There are a whole host of issues with them, too many to list really, but my main problem is it isn't hard money.  There is no physical backing and so it's still based on faith just as fiat is.  As soon as the community decides to move on to the next hot coin you're screwed.  It's not as big a problem yet since bitcoin currently acts as an intermediary between the other coins and so they all tend to move in tandem, but it will be a problem eventually.  At least with gold you still have your gold if people decide to move to some other type of money. 

The scarcity limit is completely artificial.  New currencies and forks happen all the time.  Just because bitcoin cash isn't on the same blockchain as bitcoin core in no way refutes the fact that a whole lot of value was just conjured out of thin air, $41bn worth according to coinmarketcap.com. 

It's ironic people call some coins shitcoins.  By what standard is bitcoin better than any other?  There is none.  It is actually objectively worse than a whole lot of other coins.  The only answer people throw out is that it was first, but this is no guarantee it will maintain its value at all. 

Bitcoin in particular is incredibly inefficient in its use of resources. 

The highly deflationary nature discourages spending.  Good luck building an economy where nobody spends any money.   

I could go on for a while.  There are so many issues.  I was on board for a while, but the bitcoin forks really opened my eyes that it's just not going to work.  Looking back I feel very foolish, but it's not the worst thing to have been wrong about.

Some people propose solutions to some of these problems, but they're pretty ad hoc and making a lot of assumptions.  I do think distributed consensus as a technology is here to stay permanently, but it will have to be backed by something eventually.  I could see cryptos backed by corporate equity operating as more legitimate currencies, debt and commodities also.  It has to be something you can redeem your tokens for though, not just the belief that people will always want them.  If it's not redeemable then it will have to be backed by force, the violence of the state, like fiat.  I don't see any alternative.

In reply to by kochevnik

JibjeResearch HillaryOdor Mon, 01/08/2018 - 21:16 Permalink

Bwhahahahaha....

Libertarian: https://www.lp.org/about/

Libertarians strongly oppose any government interference into their personal, family, and business decisions. Essentially, we believe all Americans should be free to live their lives and pursue their interests as they see fit as long as they do no harm to another.

Consider voting Libertarian or joining the Libertarian Party because…

  • We seek to substantially reduce the size and intrusiveness of government and cut and eliminate taxes at every opportunity.
  • We believe that peaceful, honest people should be able to offer their goods and services to willing consumers without inappropriate interference from government.
  • We believe that peaceful, honest people should decide for themselves how to live their lives, without fear of criminal or civil penalties.
  • We believe that government’s only responsibility, if any, should be protecting people from force and fraud.

 

My take: Do no harm to another does not meant libertarians can/should Not protect/defense him/his family from harm.  This applies to all, not just libertarians.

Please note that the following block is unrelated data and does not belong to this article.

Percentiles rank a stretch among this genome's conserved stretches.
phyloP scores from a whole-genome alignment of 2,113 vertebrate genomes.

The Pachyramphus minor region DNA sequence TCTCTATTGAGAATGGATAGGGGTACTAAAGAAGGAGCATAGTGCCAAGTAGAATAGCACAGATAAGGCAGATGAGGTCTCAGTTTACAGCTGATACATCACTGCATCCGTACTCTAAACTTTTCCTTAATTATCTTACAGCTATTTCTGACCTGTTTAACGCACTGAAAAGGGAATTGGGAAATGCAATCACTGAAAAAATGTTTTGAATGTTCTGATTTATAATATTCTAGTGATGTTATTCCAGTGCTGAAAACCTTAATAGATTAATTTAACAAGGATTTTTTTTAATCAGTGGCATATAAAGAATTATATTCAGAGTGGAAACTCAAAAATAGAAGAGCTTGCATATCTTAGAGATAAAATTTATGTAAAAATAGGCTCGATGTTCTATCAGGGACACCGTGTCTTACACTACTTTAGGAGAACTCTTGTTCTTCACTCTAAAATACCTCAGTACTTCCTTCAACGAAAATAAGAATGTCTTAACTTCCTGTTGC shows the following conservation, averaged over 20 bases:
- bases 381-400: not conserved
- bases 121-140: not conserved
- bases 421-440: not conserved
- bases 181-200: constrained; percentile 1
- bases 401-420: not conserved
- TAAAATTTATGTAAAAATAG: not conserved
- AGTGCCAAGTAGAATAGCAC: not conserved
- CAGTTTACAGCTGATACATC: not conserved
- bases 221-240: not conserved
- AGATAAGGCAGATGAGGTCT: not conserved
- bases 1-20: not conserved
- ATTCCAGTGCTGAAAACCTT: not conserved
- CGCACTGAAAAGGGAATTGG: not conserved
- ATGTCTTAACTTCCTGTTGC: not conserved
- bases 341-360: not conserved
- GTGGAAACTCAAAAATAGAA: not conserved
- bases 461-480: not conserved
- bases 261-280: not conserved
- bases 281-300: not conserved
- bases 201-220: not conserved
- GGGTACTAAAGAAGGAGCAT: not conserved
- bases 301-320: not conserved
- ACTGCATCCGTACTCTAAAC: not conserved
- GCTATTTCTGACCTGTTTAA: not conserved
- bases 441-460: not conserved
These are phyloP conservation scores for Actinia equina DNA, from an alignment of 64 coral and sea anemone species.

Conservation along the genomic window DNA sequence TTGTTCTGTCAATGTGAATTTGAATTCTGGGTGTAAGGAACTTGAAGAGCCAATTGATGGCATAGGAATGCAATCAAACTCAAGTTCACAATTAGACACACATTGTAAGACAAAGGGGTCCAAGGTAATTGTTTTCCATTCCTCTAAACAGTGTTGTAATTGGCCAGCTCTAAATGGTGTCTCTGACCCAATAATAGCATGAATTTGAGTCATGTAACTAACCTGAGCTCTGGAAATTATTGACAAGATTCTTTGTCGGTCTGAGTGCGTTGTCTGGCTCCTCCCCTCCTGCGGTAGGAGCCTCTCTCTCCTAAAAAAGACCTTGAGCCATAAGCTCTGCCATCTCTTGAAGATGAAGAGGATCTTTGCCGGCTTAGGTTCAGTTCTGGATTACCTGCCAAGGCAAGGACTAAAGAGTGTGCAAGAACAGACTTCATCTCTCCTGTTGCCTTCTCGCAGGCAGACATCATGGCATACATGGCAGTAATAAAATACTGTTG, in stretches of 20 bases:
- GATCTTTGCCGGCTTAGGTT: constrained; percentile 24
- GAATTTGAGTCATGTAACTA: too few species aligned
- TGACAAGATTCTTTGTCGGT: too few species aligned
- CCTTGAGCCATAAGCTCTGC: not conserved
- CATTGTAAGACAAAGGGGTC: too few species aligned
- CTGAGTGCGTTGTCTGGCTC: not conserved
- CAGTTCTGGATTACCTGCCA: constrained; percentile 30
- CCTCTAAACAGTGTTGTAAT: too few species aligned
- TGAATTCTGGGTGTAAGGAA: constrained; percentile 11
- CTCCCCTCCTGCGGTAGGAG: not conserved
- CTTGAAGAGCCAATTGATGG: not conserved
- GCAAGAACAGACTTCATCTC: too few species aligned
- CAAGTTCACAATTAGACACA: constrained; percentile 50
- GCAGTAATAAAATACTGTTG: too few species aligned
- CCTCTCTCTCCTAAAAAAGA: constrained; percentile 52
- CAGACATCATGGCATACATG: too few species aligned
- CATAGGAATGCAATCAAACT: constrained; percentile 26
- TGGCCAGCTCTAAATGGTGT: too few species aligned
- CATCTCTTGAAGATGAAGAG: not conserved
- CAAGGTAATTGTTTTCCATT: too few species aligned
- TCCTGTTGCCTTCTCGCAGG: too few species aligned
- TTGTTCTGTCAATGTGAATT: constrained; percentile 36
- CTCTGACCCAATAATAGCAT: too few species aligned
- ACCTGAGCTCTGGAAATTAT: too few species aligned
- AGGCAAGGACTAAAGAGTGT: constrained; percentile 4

Buddha and Jesus Christ were libertarians.

In reply to by HillaryOdor

LetThemEatRand booboo Mon, 01/08/2018 - 19:59 Permalink

Correct.  Same system, just without those pesky elections.  Private judges and private arbitrators and private hitmen would never be corrupted by those with the most money, and there would be no check and balance to their corruption other than some other guy with even more money who could offer a larger bribe.  Great idea.

In reply to by booboo

Gaius Frakkin'… LetThemEatRand Mon, 01/08/2018 - 20:16 Permalink

Very 'clever' Rand.

That smug observation has been around for years along with the scams that accompany it. It didn't change anything then and it probably won't now.

I'm not sure where all this ultimately goes, but I am certain that your 'big-brained' populist centrism (which is basically the status quo you claim to hate with a little less corruption) is doomed to fail in the end.

In reply to by LetThemEatRand

LetThemEatRand Gaius Frakkin'… Mon, 01/08/2018 - 20:41 Permalink

What you're really pissed about is the fallibility of human beings.  Human beings are imperfect.  They make imperfect systems and some are downright evil.  Look at history and you will see thousands of examples of human systems that did great things, only to end in disaster and bloodshed and poverty.  Your solution would be no different, so stop being such a cunt about thinking you have all the answers.  If either of us were that smart we'd be doing something other than arguing with each other here.  Lighten up.

In reply to by Gaius Frakkin'…

HillaryOdor LetThemEatRand Mon, 01/08/2018 - 20:53 Permalink

On the contrary I think libertarian anarchism is the exact and exclusive logical result from a starting assumption that indeed nobody does have or is capable of having all the answers, and therefore nobody should be dictating arbitrary rules and enforcing them with arbitrary violence.  A person who thinks they have all the answers doesn't want to be in a society without rulers.  They want to be the ruler of society.

In reply to by LetThemEatRand